My previous attempt at upgrading the quality of Kossacks' writing received such a high volume of rec's and tips (!!), that I decided to try again. So here's a list of a few writing errors that I have observed in more than a few DK diaries.
Please don't be offended, people - I have enjoyed the vast majority of diaries that I have encountered here immensely. But if one or two writing tips help even one aspiring writer to ease his readers' burdens, my efforts shall not have been wasted.
1. The past tense of the verb "to read" is "read." So the following sentence is correct: "I usually read 3 books a week, but last week I only read two."
But the past tense of the verb "to lead" is "led." So the following sentence is correct: "I usually lead 3 book tours a week, but last week I only led two."
Please note that the word "lead" (rhymes with "dead") is a noun and is the 82nd element in the periodic table. It is often found in paints and glazes on children's toys and coffee mugs manufactured in countries with weak environmental laws. It is not the past tense of "to lead."
2. The word "data" is the plural form of the singular "datum." So verbs and other descriptors must agree:
Correct: These data show a strong correlation between smoking and lung cancer.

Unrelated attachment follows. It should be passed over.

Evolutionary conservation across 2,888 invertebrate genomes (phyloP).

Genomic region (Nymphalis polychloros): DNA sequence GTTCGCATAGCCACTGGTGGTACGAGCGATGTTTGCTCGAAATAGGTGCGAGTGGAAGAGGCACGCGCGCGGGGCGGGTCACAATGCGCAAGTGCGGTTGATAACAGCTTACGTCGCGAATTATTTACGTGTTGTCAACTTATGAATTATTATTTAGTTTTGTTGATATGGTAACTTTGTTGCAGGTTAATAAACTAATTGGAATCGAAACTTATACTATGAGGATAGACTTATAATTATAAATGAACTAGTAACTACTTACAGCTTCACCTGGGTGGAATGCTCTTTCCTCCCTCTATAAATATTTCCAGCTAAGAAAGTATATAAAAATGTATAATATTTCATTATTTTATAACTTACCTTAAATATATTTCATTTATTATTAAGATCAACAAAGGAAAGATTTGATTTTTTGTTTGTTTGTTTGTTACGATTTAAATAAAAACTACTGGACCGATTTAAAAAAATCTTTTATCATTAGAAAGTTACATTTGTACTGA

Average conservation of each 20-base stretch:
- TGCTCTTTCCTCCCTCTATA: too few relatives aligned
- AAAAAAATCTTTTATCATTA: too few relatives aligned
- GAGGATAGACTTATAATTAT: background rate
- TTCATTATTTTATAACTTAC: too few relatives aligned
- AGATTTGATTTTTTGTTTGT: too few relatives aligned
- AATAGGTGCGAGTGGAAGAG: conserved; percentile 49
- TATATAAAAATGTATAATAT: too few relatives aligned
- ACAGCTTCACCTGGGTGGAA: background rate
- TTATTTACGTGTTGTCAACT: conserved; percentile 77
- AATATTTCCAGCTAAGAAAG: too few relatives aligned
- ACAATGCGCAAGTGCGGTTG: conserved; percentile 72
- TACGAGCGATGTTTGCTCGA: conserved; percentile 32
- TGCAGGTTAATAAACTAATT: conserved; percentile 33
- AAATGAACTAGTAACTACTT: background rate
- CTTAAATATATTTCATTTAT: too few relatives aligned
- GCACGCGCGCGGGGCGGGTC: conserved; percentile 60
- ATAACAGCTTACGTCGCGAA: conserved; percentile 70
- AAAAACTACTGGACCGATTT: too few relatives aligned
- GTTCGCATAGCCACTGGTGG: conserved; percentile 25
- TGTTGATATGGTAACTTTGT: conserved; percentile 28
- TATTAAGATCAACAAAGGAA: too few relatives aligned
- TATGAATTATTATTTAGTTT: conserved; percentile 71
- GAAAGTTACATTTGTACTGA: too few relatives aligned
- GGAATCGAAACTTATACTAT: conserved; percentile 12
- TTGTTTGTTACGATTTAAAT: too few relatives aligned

Incorrect: This data shows a strong correlation between smoking and lung cancer.
3. "There," "their," and "they're" are 3 different words that sound the same (homonyms) but have 3 different meanings. I won't insult your intelligence by defining them. Suffice it to say that I have seen them interchanged and substituted improperly on more occasions than I can count. And "ther" is not a word, sorry.
4. OK, one more. Whenever you are creating a phrase that includes "and me" or "and I" and you can't decide which is correct, just try substituting "me" or "I" alone and see which sounds correct - then stick with it.
Correct: The committee decided that the prize would be split between Mary and me.
Incorrect: The committee decided that the prize would be split between Mary and I.
Correct: Mom arranged for Tom and me to go to the concert together.
Incorrect: Mom arranged for Tom and I to go to the concert together.
Correct: Mom decided that Tom and I would go to the concert separately.
Incorrect: Mom decided that Tom and me would go to the concert separately.
See how that works? We can get into technical grammatical details, but if you go with what sounds right, you will usually be ok.
Oh, and have fun.